13. Truth66

    What do you look for in a Nurse Supervisor?

    One of the most important things that I look for is a Nurse Supervisor who is not a Bully and actually respects their staff. I worked with one nurse manager who was an exellent coach and a cheerleader to her staff. If it weren't for her I would never have taken all the extra courses that I did. Interestingly, when she was our DON, there was very little overtime paid out. On the flip side I've worked with some nurse managers who are completely incompetent, negligent, abusive and compulsive liars. Interestingly when these types of managers have been around, overtime costs have gone through the roof, because people don't think twice about booking off of work.
  14. Truth66

    Reducing Test Taking Anxiety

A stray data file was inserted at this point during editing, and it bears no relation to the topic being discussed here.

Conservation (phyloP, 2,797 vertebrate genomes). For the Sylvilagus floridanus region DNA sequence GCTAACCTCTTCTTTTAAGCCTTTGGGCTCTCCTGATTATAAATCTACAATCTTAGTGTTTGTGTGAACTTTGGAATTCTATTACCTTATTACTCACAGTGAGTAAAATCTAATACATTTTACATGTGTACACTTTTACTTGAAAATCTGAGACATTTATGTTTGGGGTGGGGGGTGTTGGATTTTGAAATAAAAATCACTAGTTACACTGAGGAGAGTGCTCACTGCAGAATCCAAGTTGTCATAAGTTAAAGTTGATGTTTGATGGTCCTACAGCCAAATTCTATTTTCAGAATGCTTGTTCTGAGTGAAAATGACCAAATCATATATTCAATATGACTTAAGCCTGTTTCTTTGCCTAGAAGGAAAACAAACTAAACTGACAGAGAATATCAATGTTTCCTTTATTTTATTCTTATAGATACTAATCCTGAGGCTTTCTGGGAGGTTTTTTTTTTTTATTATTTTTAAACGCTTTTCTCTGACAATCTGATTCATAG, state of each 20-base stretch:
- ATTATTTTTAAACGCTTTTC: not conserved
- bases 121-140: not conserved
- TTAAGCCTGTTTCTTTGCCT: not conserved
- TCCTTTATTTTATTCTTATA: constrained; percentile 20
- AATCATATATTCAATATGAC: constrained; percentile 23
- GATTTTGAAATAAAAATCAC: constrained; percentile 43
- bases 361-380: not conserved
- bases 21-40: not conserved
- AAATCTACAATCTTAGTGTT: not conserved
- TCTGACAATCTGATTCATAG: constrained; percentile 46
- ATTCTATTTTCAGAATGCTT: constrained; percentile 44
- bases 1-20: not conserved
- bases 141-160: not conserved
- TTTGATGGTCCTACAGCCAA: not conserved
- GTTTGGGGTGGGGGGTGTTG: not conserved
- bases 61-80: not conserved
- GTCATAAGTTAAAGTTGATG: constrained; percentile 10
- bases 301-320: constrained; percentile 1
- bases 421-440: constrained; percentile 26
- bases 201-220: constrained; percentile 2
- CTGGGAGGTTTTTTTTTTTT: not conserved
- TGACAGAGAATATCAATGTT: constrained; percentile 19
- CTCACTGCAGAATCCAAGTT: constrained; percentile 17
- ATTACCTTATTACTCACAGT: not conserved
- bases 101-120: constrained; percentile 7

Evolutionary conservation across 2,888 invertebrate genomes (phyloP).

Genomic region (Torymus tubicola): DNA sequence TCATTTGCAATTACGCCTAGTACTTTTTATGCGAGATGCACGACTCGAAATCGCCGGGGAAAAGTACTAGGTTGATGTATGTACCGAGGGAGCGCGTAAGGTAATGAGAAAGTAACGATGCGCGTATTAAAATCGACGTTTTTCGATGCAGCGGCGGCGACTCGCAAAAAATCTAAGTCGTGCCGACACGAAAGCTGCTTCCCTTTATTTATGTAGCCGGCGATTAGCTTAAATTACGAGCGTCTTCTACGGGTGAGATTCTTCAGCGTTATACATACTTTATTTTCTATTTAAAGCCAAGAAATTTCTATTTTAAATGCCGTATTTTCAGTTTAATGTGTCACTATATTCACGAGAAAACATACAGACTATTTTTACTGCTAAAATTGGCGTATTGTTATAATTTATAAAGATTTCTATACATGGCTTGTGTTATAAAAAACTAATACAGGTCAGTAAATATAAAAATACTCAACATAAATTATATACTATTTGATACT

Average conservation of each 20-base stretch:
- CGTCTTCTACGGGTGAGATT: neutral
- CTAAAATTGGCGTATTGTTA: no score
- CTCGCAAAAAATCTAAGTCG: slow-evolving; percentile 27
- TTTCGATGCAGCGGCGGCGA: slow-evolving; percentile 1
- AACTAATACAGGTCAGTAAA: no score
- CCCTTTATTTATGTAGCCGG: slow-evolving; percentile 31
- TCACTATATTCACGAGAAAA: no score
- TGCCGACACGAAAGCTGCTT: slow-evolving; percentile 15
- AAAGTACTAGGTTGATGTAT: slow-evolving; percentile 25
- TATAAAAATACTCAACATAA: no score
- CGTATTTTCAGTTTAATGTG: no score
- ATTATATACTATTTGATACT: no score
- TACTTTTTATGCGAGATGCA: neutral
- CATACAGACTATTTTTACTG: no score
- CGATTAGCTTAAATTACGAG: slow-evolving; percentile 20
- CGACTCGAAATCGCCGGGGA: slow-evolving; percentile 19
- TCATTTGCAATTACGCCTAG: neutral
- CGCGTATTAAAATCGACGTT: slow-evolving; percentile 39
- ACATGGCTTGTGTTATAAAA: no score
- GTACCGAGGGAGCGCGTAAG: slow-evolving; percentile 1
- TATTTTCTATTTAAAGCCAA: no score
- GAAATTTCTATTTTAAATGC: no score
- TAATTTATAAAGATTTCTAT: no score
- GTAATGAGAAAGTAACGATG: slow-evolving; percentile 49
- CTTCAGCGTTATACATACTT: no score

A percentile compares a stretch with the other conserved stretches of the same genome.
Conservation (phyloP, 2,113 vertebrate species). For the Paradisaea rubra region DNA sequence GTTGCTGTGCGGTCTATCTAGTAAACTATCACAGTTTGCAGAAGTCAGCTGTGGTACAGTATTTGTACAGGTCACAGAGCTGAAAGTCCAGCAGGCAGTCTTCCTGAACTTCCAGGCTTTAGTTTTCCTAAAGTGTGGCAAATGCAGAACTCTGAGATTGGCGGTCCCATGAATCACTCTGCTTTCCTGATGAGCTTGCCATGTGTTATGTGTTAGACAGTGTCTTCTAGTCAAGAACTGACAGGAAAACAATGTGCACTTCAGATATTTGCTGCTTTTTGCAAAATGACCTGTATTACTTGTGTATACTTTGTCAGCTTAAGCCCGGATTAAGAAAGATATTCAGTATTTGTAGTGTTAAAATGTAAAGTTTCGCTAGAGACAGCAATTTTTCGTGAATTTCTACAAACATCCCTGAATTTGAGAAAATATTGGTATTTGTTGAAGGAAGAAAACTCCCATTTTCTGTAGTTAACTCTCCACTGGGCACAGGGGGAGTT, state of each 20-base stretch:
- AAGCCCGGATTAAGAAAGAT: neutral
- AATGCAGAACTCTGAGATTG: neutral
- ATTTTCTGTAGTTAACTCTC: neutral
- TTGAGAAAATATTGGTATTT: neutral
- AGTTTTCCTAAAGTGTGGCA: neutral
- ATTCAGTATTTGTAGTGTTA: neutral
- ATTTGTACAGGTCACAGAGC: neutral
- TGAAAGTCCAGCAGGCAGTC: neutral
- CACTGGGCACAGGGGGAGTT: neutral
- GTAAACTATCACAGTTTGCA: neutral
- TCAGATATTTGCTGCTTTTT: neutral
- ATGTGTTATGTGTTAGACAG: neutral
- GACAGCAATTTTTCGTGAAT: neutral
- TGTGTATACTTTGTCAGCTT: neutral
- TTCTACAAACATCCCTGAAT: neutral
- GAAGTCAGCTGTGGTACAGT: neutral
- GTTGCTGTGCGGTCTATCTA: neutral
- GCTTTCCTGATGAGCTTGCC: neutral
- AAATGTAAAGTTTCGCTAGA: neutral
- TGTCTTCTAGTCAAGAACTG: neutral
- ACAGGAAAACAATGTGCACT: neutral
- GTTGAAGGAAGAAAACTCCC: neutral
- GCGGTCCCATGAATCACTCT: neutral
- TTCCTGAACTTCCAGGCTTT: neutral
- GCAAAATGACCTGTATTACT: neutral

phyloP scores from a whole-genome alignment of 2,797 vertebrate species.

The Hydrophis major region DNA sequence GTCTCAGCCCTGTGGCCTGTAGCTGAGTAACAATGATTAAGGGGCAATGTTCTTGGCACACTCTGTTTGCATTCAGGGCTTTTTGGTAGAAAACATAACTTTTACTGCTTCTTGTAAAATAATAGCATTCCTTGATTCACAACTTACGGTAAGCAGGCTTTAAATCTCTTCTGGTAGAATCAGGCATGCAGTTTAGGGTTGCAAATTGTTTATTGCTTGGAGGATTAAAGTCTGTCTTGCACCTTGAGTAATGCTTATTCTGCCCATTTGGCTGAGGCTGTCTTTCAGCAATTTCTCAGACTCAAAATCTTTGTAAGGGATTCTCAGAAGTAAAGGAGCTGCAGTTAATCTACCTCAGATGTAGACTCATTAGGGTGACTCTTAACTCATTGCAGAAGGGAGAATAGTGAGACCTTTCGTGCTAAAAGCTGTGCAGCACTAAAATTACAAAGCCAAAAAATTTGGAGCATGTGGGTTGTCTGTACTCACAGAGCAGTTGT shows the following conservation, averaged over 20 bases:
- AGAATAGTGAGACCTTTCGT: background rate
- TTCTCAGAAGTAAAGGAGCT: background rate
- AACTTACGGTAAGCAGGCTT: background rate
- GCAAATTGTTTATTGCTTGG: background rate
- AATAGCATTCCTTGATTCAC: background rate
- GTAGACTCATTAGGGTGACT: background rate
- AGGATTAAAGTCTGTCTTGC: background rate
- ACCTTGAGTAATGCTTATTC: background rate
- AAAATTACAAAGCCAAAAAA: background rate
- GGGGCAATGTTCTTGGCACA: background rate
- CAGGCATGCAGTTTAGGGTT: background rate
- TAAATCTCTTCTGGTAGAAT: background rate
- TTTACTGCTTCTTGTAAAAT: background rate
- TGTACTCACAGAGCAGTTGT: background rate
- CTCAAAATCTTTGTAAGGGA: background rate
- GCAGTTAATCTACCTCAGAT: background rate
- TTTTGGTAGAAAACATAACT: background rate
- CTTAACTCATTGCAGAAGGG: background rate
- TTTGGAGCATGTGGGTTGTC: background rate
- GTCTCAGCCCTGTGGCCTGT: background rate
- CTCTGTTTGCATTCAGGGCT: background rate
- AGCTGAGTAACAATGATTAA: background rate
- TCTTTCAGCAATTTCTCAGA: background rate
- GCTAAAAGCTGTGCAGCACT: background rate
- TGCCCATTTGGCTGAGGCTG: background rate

I'm sure this subject has come up numerous times on this site, so my appologies for bringing it up again. A co-worker and I are taking a Physical Assessment course at the local College to upgrade our skills. We just finished writing our second test and she was very unhappy with her mark. Both she and I spent numerous hours over the weekend studying for this test. We had made up several overheads with sample quizes and other questions. She was really begining to know her material. In fact I tried tripping her on several of the questions, but she was able to figure them out. She was begining to know the material better than me. In addition, over the weekend I developed a very bad chest infection and had alot of difficulty concentrating on Monday when we wrote the test. My mark was 82% while her mark was 68%. Both she and I were shocked. I thought I had failed the test because of the negative effects of my cold (which turned out to be a slight pneumonia). While we thought she would have aced the test. The challenge here is that when ever it comes time for her to write a test she gets very nervous, her hands get very sweaty and she is unable to relax. Apparently she has a long history with this when it comes to taking tests. When we went over the test in our next class she was able to pick the right answers (multiple choice test) on nearly every question that she had gotten wrong. We have one more large test at the end of the course and I would like to see her do really well. I would welcome some valuable and any proven techniques that anyone is aware of that I could pass on to her to help her out with her test anxiety. Thanks.